Findability and Information Literacy

July 18, 2006 at 10:21 pm Leave a comment

A post at findability.org entitled “Society Mapping” evolved out of a discussion of the relationship between findability and information literacy. Something to explore.

“Society mapping is an exercise and a method to increase information literacy. The purpose is to place focus on the information producers in society.”

This seems applicable for any community of practice, whether it’s a superorganism or a corporate environment .
Reading through the interview, I am reminded of the post from the other day, ‘of data and knowledge.’  A first step in any information-knowledge-architecture-management initiative must be: what do you have, who makes it, and who uses it?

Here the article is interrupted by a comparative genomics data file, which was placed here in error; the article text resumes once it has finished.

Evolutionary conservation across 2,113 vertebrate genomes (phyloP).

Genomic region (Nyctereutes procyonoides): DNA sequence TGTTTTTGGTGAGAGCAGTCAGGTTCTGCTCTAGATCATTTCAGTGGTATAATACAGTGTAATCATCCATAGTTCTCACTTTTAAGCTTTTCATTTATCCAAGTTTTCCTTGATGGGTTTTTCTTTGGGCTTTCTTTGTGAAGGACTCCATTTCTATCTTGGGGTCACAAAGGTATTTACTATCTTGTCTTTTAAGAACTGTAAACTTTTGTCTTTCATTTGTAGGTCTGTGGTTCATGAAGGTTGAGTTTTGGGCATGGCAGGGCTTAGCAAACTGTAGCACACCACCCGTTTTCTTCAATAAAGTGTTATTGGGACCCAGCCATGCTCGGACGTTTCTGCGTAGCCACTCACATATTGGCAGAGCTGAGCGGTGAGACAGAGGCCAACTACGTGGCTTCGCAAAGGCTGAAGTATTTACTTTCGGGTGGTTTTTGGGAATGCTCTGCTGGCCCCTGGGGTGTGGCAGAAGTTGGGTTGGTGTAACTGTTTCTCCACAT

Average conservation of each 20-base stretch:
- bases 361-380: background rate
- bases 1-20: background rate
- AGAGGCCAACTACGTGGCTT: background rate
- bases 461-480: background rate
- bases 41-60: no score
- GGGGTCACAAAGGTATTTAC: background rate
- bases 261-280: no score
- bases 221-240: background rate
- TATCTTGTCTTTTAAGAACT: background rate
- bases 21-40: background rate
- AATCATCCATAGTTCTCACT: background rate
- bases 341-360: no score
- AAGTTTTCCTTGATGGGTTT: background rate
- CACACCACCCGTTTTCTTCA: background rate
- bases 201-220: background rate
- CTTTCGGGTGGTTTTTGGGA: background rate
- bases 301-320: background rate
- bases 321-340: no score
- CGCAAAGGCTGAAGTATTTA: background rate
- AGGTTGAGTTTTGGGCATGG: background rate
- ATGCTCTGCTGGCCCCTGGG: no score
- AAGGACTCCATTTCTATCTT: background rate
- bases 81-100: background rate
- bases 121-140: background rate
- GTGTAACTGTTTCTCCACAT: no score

This is a part of a process approach to information flow beginning with the definition ‘the stuff,’ or the information of interest, and then identifying the stakeholders and detailing the inputs, outputs, guides and enablers.

Back to the article, I found this interesting “there are some categories of knowledge owners and information producers (actors) almost always present.”  Visit the link for the categories picture.

And finally “At the moment we are writing a book on this theme and the target group is new students in higher education – hopefully it will help build their practical information literacy.”  Oh how interesting it would be to broach this subject much much earlier; to teach students ‘how to find the answer’ across our increasingly complex jumble of information genres.

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Entry filed under: information literacy, KM.

Boundary blogjects Zenith Angle Wisdom

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